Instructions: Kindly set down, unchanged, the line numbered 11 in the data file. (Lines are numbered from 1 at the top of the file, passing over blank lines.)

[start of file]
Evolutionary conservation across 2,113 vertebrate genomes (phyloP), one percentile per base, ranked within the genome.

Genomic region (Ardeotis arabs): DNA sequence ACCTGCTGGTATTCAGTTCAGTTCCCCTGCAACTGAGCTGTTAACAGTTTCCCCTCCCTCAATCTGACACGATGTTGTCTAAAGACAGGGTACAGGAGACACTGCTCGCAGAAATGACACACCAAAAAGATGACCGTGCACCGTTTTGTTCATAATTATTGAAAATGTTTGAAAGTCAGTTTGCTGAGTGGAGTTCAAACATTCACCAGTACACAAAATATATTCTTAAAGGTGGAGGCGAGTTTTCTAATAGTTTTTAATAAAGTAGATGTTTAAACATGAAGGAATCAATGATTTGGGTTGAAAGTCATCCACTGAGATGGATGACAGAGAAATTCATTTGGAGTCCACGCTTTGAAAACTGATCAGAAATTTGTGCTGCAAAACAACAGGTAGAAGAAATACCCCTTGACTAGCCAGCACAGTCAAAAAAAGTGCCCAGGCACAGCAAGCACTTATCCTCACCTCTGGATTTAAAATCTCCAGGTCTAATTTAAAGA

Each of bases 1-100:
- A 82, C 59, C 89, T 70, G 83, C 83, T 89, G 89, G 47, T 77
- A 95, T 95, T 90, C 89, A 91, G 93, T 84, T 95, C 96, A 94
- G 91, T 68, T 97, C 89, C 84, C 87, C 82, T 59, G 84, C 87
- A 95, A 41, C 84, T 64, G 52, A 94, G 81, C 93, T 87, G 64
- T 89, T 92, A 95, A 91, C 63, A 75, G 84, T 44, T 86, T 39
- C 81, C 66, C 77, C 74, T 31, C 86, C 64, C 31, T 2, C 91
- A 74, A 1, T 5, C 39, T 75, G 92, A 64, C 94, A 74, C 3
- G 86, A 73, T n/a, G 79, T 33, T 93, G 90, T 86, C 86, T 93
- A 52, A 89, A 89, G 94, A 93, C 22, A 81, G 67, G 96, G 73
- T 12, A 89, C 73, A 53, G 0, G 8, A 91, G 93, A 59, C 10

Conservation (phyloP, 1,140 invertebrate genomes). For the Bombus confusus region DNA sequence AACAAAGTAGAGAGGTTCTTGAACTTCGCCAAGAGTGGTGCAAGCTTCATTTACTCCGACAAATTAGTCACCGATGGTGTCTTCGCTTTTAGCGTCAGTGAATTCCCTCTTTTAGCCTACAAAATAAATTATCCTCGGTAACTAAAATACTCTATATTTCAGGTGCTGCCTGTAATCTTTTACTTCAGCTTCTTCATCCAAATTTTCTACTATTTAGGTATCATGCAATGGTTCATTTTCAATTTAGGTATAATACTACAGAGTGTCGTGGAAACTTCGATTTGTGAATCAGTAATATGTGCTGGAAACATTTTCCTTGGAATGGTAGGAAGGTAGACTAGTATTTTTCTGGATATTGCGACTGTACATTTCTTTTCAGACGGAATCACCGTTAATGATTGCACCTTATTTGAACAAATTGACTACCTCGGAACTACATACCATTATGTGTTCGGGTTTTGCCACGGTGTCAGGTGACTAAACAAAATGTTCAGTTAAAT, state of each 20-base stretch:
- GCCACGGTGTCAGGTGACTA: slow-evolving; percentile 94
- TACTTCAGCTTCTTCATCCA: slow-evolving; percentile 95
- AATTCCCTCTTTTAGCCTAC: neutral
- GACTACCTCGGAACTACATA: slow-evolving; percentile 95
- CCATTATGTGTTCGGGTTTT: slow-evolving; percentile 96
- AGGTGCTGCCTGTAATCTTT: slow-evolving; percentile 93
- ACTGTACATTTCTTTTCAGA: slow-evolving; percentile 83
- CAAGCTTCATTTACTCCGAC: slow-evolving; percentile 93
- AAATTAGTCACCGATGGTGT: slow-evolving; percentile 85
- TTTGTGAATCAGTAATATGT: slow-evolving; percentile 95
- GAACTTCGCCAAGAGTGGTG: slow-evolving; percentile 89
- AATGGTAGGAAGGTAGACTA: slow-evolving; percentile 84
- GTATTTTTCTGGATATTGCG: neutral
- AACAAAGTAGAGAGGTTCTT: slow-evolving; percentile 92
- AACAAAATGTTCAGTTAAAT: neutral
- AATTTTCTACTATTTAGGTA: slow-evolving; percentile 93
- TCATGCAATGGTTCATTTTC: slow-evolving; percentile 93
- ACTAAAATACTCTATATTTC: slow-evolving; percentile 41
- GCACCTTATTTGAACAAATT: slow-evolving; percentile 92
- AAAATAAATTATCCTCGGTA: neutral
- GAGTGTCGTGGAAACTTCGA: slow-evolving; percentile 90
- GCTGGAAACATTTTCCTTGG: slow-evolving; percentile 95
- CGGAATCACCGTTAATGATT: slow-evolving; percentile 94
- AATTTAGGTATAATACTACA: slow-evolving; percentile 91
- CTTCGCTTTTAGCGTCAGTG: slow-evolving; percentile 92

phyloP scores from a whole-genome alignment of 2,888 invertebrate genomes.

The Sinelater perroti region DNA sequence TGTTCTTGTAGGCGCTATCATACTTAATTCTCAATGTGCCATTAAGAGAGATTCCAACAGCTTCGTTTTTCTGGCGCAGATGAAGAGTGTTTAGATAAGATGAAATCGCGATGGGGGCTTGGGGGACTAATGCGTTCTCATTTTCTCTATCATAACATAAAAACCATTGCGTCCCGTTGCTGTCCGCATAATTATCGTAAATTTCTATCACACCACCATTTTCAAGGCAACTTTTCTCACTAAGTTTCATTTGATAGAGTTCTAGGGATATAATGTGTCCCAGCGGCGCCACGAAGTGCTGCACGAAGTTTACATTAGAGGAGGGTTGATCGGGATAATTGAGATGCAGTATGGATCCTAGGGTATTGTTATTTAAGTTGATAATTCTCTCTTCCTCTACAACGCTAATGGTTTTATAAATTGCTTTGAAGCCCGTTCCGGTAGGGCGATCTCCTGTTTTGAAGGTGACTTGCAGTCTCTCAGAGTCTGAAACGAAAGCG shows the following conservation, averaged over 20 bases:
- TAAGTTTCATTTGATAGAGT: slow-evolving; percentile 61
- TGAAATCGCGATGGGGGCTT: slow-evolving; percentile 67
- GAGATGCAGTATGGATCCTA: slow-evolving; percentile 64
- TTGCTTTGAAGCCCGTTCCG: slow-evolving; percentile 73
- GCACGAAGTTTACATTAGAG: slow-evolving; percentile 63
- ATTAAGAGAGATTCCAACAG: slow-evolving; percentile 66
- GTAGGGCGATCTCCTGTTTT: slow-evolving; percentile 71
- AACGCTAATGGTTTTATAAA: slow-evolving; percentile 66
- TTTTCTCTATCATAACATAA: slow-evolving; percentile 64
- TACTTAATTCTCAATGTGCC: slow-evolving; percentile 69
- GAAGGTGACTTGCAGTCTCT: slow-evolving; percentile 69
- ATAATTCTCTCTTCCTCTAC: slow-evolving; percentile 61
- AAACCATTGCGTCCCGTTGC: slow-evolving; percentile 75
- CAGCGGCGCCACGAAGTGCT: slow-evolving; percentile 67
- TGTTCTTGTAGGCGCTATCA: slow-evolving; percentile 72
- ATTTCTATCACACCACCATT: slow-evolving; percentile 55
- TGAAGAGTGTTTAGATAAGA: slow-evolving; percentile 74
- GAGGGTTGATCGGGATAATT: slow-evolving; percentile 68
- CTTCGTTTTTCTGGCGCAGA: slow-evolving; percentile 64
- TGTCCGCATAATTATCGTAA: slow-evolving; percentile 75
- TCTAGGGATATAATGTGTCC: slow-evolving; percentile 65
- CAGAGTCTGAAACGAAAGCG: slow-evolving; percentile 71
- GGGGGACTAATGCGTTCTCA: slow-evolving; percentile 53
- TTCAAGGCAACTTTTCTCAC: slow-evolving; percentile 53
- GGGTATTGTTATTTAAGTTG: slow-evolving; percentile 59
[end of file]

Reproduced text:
- G 86, A 73, T n/a, G 79, T 33, T 93, G 90, T 86, C 86, T 93